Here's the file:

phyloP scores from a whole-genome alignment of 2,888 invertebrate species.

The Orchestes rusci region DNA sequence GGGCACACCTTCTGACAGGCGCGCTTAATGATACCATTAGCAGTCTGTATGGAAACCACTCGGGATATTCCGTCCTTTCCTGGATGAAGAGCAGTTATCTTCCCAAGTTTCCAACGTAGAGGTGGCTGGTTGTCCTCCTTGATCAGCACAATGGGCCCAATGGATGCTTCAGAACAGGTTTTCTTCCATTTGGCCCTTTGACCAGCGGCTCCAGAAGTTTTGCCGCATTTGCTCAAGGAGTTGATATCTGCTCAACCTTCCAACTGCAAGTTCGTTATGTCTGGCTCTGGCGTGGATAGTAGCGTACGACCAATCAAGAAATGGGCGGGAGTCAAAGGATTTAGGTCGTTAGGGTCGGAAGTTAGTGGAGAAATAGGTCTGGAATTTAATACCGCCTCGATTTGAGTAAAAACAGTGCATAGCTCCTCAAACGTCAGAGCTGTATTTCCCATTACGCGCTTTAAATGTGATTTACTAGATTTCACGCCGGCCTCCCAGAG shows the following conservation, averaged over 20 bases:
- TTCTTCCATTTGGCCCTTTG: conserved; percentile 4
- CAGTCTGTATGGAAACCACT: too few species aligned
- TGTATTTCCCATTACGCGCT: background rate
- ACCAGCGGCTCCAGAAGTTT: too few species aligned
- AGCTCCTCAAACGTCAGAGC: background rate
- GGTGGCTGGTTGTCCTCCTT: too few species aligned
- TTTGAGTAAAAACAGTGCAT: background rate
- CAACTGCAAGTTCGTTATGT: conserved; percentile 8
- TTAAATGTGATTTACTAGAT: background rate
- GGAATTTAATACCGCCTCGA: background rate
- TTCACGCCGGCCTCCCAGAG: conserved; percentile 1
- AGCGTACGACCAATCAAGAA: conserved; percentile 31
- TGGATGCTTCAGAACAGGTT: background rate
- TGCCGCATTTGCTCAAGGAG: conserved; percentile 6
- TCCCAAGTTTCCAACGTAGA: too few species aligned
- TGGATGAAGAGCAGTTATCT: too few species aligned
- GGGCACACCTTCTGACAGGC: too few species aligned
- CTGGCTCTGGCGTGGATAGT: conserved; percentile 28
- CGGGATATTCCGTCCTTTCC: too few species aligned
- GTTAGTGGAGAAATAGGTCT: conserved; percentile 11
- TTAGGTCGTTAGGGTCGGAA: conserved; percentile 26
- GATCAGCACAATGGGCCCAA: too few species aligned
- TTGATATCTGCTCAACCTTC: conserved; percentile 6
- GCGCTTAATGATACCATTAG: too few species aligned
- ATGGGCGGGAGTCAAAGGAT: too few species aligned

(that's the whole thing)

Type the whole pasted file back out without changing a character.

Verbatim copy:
phyloP scores from a whole-genome alignment of 2,888 invertebrate species.

The Orchestes rusci region DNA sequence GGGCACACCTTCTGACAGGCGCGCTTAATGATACCATTAGCAGTCTGTATGGAAACCACTCGGGATATTCCGTCCTTTCCTGGATGAAGAGCAGTTATCTTCCCAAGTTTCCAACGTAGAGGTGGCTGGTTGTCCTCCTTGATCAGCACAATGGGCCCAATGGATGCTTCAGAACAGGTTTTCTTCCATTTGGCCCTTTGACCAGCGGCTCCAGAAGTTTTGCCGCATTTGCTCAAGGAGTTGATATCTGCTCAACCTTCCAACTGCAAGTTCGTTATGTCTGGCTCTGGCGTGGATAGTAGCGTACGACCAATCAAGAAATGGGCGGGAGTCAAAGGATTTAGGTCGTTAGGGTCGGAAGTTAGTGGAGAAATAGGTCTGGAATTTAATACCGCCTCGATTTGAGTAAAAACAGTGCATAGCTCCTCAAACGTCAGAGCTGTATTTCCCATTACGCGCTTTAAATGTGATTTACTAGATTTCACGCCGGCCTCCCAGAG shows the following conservation, averaged over 20 bases:
- TTCTTCCATTTGGCCCTTTG: conserved; percentile 4
- CAGTCTGTATGGAAACCACT: too few species aligned
- TGTATTTCCCATTACGCGCT: background rate
- ACCAGCGGCTCCAGAAGTTT: too few species aligned
- AGCTCCTCAAACGTCAGAGC: background rate
- GGTGGCTGGTTGTCCTCCTT: too few species aligned
- TTTGAGTAAAAACAGTGCAT: background rate
- CAACTGCAAGTTCGTTATGT: conserved; percentile 8
- TTAAATGTGATTTACTAGAT: background rate
- GGAATTTAATACCGCCTCGA: background rate
- TTCACGCCGGCCTCCCAGAG: conserved; percentile 1
- AGCGTACGACCAATCAAGAA: conserved; percentile 31
- TGGATGCTTCAGAACAGGTT: background rate
- TGCCGCATTTGCTCAAGGAG: conserved; percentile 6
- TCCCAAGTTTCCAACGTAGA: too few species aligned
- TGGATGAAGAGCAGTTATCT: too few species aligned
- GGGCACACCTTCTGACAGGC: too few species aligned
- CTGGCTCTGGCGTGGATAGT: conserved; percentile 28
- CGGGATATTCCGTCCTTTCC: too few species aligned
- GTTAGTGGAGAAATAGGTCT: conserved; percentile 11
- TTAGGTCGTTAGGGTCGGAA: conserved; percentile 26
- GATCAGCACAATGGGCCCAA: too few species aligned
- TTGATATCTGCTCAACCTTC: conserved; percentile 6
- GCGCTTAATGATACCATTAG: too few species aligned
- ATGGGCGGGAGTCAAAGGAT: too few species aligned